We are a commune of inquiring, skeptical, politically centrist, capitalist, anglophile, traditionalist New England Yankee humans, humanoids, and animals with many interests beyond and above politics. Each of us has had a high-school education (or GED), but all had ADD so didn't pay attention very well, especially the dogs. Each one of us does "try my best to be just like I am," and none of us enjoys working for others, including for Maggie, from whom we receive neither a nickel nor a dime. Freedom from nags, cranks, government, do-gooders, control-freaks and idiots is all that we ask for.
PTSD is one of those fad diagnoses which won many adherents in the past ten years, even gaining admission to the DSM.
As I have written before, very few of the descriptive Psychiatric diagnoses have validity - all most of them (with a handful of notable exceptions) have is varying degrees of reliability. In my field, a diagnosis does not mean a disease in the usual medical sense (which is why we call them "disorders").
What is termed PTSD is presumed to be a collection of complaints which some (but not most) people experience following significant emotional trauma. There is no doubt that people are distressed by, and, I think, permanently altered by significant emotional trauma. It doesn't have to be bad experiences in combat, because many things in life can constitute emotional trauma (depending on the person's psychological make-up). The reason PTSD is so often studied in combat vets is because that's where the research money is. (In the past, such symptoms were classed as ""nervous in the service," "combat fatigue," "shell shock," "traumatic neurosis," and the like.)
Give "On Killing" by Lt Col Grossman a read. I found it illuminating at what might really be the cause of legitimate PTSD.
Shortest version possible summary: Those who have been actively involved with personal killing seem to honestly suffer. Those who are remotely involved, like aircrews and artillery troops seem much less so. When it gets down to one human being killing another human being on a personal level, "normal" humans seem to suffer. And many refuse to do it. They intentionally fire to miss, or fall into a support role. The few crazy ones aren't phased a bit. They like it.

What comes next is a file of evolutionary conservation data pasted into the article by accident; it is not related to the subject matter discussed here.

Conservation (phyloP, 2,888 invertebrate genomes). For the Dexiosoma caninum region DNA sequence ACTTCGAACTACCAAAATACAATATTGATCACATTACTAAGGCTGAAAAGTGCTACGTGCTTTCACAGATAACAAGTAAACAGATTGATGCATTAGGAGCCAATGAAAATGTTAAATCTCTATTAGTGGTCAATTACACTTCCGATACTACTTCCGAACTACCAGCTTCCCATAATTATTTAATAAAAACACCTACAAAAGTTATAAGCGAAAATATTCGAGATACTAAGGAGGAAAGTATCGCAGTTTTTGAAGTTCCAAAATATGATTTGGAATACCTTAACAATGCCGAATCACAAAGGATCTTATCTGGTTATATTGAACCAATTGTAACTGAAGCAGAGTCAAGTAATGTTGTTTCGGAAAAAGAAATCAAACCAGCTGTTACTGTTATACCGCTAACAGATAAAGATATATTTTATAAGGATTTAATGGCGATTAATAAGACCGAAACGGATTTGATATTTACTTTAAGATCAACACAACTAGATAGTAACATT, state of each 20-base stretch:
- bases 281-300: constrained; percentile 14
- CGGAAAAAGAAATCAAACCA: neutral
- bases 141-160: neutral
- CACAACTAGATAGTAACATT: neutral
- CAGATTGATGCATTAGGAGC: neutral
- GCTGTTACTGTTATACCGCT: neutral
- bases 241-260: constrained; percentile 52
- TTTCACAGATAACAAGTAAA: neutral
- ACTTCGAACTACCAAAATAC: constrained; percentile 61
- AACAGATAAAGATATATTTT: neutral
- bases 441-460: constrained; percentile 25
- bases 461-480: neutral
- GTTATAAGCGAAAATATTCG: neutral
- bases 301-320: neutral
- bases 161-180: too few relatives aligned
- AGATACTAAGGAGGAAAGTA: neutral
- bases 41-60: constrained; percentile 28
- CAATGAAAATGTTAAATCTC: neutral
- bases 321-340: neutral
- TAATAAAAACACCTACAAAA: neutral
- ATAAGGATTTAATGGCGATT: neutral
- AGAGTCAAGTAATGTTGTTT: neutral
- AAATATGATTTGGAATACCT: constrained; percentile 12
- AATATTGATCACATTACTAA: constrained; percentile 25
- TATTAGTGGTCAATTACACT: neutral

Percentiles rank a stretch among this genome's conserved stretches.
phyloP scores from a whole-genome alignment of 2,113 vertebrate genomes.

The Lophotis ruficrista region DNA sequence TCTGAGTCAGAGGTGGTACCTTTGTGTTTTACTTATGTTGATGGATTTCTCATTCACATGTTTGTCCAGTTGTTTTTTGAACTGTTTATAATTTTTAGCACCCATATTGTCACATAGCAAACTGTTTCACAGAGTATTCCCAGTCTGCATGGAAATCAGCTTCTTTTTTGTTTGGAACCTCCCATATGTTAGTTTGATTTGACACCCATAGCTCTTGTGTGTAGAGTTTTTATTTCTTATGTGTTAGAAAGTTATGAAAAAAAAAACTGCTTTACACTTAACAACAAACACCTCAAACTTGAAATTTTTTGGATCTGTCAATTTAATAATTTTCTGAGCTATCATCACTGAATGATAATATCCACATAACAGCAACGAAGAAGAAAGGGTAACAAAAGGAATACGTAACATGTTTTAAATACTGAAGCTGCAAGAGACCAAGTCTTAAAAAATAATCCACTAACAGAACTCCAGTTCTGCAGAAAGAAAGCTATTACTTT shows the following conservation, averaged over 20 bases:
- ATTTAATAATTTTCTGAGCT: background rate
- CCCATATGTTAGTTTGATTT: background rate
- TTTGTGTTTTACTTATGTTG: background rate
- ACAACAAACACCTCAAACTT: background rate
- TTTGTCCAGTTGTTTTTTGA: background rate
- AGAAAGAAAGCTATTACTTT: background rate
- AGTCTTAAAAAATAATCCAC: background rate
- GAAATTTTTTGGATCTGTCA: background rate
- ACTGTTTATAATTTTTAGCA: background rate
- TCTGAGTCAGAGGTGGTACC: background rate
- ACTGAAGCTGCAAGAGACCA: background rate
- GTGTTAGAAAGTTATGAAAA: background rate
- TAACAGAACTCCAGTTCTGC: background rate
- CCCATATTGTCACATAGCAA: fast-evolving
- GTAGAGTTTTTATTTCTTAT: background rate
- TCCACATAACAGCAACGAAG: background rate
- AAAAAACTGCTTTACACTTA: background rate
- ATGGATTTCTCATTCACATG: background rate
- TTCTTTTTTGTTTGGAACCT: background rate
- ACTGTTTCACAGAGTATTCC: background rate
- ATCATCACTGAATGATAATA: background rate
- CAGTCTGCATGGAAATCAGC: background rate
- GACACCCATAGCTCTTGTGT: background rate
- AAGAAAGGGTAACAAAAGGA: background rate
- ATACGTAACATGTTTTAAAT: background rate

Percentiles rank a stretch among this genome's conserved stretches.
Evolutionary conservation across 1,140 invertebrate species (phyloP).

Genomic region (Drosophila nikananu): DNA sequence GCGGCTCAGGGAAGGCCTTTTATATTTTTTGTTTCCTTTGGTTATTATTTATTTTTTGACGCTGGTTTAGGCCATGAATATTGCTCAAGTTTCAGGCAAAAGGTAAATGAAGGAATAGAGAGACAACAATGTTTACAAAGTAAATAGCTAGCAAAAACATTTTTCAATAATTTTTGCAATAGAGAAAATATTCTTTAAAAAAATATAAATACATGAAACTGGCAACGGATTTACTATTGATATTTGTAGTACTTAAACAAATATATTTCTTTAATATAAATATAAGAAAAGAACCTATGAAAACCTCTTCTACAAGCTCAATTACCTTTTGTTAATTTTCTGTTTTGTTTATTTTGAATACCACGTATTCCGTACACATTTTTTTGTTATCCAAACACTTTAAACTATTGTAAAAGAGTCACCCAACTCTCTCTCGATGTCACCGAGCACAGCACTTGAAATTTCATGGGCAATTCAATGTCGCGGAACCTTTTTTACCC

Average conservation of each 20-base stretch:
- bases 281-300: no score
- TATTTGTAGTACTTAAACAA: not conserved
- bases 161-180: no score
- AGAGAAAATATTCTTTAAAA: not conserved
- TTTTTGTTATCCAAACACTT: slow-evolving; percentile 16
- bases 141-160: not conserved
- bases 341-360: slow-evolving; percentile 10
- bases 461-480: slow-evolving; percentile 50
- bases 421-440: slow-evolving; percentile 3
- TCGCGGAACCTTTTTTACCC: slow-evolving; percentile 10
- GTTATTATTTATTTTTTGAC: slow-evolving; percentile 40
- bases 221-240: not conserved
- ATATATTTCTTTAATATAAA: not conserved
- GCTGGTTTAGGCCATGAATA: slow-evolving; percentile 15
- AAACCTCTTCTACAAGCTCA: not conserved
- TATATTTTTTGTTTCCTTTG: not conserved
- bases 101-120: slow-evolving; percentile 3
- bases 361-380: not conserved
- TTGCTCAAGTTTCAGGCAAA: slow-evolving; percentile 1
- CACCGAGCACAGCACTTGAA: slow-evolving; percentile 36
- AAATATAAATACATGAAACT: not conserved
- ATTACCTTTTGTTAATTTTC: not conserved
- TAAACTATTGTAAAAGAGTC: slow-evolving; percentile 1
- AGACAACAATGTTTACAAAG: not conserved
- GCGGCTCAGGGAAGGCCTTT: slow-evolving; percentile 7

As I said, emotional trauma can have painful consequences for some. I am not prepared to say that character weakness is the problem. Everybody has weaknesses. I am not, definitely not, about coddling people, but just about trying to understand whatever it is that gives them trouble in life.
Machinegun fire, combined with explosions, confusion, conflicting screaming, seeing wounded buddies, and outright bedlam does tend to make ones mind a touch flukey at times.
Sniper fire and exploding landmines are the worse - that unknown factor tends to tweak it a touch more. My personal favorite is parachuting into the pitch-black dark, unsure where you're gonna land, and what's waiting there when you hit ground.
PTSD? I always though it was SSDD (same sh!t, different day) -well, my PLT SGT always said it was...
As I understand the symptoms usually described for PTSD, I would expect nearly all combat veterans to have some markers or some level of the disorder. Depending on severity and the individual, the experience and even some of the symptomoloy might make a stronger person.
My own experience with PTSD is not from my miltary service. It stems from childhood physical abuse, events that replay in nightmares even now. I had stressful events in the military, although not combat, and they are part of my personality. They are not the source of nightmares.
My aunt was involved in a tragic auto accident after her son's wedding, in which her (still good friends) ex-husband was killed and she, her son and new daughter-in-law were severely injured. They were all trapped in the car for about 15 minutes while her ex died painfully and they were not able to extricate themselves to help him. Many of our friends thought of all people to be strong enough to handle it, she would be one. But those of us closest to her knew that her parents and grandparents, indeed her brother and sister, were emotionally distant individuals and in their family, stoicism ruled the day always, so she had not the skills to deal with the emotional guilt and trauma after the physical woulds had healed. Those of us closest to her recognized the symptoms described as PTSD. While her issues were not manifested as violence, they were real indeed and ruled her life for many, many years before we could convince her she needed professional help that we could not give her. She's doing fine now after about a year of that help. There are just those who've never been given the opportunity to learn, or be taught, the skills. It's not their fault, and skills can be learned. I'm glad there is research into it, and people are helped.